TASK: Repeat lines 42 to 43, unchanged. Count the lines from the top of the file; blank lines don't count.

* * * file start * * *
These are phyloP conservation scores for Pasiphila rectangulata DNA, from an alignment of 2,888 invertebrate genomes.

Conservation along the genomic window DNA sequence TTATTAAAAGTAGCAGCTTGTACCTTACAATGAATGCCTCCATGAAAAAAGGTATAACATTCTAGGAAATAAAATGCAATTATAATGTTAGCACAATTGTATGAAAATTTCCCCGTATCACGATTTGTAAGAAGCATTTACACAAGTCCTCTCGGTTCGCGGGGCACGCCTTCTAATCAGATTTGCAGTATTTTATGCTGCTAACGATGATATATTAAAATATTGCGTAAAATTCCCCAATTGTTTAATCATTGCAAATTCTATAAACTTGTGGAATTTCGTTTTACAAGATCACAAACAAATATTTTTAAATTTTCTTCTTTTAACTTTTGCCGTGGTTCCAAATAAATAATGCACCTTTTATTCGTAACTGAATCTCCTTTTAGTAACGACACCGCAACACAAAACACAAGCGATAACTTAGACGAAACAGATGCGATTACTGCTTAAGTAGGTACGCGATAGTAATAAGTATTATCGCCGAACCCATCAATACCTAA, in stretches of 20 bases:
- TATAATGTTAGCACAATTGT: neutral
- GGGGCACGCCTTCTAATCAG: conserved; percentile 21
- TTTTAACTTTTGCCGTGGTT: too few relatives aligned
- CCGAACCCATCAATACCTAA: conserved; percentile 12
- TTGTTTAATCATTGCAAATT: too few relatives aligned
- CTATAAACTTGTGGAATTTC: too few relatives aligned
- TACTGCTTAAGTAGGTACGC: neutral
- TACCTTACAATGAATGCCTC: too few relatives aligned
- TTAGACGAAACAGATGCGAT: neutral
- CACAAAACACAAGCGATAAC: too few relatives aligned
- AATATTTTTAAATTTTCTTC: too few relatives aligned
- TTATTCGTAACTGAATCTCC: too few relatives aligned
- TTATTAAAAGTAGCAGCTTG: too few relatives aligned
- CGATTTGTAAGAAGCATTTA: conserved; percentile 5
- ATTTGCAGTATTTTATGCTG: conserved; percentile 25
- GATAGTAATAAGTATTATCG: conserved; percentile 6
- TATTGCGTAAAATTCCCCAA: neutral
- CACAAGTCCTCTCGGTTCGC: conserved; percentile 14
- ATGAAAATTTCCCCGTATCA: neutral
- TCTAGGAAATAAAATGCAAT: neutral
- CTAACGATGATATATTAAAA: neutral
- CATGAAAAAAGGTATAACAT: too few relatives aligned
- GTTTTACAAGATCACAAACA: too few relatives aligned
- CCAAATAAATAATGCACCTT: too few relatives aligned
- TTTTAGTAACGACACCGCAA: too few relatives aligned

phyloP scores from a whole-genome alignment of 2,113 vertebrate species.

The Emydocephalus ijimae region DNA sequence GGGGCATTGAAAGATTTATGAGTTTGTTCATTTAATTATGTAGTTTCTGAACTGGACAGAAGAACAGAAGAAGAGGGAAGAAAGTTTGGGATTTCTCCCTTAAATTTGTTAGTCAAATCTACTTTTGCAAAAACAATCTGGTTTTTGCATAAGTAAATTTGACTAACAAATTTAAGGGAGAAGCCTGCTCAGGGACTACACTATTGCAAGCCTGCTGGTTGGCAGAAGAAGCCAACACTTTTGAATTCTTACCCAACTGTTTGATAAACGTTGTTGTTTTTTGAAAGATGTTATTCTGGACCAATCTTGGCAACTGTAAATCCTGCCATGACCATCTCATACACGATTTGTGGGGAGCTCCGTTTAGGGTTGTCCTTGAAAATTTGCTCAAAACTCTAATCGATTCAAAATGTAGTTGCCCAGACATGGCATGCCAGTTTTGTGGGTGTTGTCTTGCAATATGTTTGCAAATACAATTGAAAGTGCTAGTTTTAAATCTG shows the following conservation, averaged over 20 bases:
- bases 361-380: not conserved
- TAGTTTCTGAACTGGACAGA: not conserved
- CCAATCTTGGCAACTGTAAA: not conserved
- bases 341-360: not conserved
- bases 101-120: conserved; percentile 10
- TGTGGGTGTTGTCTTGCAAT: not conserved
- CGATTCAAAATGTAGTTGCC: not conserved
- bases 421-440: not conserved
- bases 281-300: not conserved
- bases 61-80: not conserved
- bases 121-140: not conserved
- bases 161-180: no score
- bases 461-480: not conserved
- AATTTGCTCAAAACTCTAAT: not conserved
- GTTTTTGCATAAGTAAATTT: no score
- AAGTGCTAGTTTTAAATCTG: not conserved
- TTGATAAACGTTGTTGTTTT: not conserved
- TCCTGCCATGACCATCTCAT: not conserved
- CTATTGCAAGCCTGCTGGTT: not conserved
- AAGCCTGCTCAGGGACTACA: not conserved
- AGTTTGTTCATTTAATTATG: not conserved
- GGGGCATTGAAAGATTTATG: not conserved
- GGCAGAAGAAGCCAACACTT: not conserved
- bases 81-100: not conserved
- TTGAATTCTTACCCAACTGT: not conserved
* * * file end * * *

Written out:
- bases 461-480: not conserved
- AATTTGCTCAAAACTCTAAT: not conserved